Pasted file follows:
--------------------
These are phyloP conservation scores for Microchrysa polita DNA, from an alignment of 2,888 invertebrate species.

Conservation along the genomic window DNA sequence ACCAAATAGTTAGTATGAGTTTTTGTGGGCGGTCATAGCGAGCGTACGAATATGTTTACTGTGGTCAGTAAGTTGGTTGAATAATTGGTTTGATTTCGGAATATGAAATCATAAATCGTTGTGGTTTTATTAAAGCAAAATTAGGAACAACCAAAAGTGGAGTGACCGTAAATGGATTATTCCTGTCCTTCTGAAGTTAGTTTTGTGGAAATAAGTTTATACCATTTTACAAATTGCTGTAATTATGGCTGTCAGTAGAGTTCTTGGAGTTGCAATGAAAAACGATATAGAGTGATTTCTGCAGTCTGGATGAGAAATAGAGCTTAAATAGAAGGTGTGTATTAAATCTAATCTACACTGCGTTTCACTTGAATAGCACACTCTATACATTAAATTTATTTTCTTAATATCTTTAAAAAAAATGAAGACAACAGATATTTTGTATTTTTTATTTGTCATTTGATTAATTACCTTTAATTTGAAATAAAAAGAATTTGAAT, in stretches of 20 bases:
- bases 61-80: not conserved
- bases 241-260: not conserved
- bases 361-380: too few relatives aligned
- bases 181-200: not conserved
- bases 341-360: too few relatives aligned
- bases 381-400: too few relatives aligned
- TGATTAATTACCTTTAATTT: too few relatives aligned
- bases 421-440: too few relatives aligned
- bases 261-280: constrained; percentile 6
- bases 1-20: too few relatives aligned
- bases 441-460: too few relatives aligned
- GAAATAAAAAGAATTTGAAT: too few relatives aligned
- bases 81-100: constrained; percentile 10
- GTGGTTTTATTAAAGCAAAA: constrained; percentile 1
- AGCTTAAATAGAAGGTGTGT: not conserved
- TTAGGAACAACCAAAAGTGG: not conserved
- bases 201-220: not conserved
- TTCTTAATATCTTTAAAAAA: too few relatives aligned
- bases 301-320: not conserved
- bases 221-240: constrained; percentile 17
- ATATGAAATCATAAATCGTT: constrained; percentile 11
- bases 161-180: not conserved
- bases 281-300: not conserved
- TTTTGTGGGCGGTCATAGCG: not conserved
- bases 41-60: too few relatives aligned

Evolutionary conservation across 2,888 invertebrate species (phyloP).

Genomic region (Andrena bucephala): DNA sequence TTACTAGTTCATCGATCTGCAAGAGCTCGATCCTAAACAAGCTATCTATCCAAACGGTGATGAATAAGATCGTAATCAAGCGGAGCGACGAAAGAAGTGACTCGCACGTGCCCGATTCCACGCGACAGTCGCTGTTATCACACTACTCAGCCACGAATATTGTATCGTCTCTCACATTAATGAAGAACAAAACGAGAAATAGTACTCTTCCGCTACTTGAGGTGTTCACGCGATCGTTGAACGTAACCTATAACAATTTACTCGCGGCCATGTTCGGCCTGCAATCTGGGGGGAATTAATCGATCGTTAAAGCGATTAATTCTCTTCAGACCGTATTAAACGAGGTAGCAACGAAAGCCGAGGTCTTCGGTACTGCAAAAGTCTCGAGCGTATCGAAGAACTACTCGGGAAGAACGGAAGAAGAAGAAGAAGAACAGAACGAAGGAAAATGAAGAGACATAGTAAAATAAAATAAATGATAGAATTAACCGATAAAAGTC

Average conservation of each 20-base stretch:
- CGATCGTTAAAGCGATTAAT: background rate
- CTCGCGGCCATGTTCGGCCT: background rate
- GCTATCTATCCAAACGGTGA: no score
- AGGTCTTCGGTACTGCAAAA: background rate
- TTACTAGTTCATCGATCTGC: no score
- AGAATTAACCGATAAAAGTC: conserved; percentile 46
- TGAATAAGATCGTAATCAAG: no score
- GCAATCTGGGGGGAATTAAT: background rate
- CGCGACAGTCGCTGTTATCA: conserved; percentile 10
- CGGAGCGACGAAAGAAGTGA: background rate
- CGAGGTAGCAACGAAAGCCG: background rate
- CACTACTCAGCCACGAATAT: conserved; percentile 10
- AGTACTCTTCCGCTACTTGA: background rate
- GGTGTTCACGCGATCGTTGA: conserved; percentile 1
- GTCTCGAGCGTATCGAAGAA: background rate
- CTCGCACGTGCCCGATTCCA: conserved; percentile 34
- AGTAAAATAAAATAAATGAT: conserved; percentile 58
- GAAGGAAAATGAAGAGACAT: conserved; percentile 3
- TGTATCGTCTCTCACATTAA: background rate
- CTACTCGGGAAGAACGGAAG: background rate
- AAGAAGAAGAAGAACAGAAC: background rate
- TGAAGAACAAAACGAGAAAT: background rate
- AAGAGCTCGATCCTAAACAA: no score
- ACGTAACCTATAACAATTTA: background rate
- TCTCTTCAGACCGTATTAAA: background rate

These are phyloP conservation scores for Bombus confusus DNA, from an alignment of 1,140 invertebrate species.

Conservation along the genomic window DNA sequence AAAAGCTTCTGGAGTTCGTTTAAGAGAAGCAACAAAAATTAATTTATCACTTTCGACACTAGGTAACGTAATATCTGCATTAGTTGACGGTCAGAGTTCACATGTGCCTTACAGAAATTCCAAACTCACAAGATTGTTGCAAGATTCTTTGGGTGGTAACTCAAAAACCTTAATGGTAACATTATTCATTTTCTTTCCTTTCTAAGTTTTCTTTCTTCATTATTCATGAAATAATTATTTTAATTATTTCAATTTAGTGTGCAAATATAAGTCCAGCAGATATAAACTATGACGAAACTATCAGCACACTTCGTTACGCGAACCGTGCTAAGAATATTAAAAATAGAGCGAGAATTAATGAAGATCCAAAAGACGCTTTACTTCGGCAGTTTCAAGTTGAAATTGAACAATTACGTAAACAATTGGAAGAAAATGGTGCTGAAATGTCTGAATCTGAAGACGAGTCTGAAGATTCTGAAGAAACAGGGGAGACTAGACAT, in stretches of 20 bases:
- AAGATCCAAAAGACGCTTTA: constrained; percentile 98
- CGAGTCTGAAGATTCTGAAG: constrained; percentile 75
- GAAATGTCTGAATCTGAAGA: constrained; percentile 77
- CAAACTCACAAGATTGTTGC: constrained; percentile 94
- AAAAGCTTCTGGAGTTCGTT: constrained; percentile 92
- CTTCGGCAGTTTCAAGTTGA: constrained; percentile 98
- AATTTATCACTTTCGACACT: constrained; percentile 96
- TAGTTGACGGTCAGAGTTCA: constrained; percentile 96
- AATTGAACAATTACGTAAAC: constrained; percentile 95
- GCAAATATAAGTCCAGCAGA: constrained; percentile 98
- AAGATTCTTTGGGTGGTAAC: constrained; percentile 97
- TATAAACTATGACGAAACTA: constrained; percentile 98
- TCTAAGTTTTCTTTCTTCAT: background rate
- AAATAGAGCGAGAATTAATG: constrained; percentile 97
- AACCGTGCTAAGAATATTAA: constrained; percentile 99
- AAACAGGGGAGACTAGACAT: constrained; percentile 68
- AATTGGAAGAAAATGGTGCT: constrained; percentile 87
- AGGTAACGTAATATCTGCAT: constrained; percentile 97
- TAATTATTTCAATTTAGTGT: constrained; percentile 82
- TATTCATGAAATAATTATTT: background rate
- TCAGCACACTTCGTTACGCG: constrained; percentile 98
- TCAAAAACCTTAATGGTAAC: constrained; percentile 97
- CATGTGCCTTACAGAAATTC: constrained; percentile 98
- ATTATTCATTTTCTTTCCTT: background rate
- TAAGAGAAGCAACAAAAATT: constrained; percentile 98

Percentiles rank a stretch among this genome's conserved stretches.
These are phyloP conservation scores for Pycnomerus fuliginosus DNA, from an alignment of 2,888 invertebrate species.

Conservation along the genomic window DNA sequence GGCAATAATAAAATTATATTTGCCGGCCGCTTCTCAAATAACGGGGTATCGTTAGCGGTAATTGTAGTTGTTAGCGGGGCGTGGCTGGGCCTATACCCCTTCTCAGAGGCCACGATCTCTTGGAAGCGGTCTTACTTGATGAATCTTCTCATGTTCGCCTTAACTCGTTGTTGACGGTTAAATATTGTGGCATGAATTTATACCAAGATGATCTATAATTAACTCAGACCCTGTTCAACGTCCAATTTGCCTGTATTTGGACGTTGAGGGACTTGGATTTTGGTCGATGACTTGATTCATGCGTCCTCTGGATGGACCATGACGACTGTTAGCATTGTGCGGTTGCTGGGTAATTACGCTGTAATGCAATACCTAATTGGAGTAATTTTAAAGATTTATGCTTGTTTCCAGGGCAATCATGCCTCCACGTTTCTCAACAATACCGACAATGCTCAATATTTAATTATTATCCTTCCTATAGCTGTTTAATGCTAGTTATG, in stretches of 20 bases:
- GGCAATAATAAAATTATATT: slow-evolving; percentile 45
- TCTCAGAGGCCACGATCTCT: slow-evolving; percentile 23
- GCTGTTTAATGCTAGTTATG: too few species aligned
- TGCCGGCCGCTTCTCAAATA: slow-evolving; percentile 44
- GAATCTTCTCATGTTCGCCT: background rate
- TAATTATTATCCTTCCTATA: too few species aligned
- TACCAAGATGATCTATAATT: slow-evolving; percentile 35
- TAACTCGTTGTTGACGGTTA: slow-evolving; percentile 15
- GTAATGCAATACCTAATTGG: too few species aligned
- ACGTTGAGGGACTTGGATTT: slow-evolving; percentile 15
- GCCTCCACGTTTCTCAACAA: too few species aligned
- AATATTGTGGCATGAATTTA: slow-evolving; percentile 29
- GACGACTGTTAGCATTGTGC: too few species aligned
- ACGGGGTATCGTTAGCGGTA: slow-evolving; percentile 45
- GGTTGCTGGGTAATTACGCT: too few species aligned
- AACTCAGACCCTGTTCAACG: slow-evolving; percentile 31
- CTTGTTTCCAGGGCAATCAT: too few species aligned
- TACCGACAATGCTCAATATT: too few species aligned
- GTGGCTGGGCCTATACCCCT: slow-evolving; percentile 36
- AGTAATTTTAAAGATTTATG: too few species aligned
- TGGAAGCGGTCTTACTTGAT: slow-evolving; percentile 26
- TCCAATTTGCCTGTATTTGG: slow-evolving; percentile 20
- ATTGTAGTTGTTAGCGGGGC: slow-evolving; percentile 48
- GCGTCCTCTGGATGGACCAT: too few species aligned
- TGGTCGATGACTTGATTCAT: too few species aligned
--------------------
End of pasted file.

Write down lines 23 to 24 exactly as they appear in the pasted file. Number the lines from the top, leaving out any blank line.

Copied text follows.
- ATATGAAATCATAAATCGTT: constrained; percentile 11
- bases 161-180: not conserved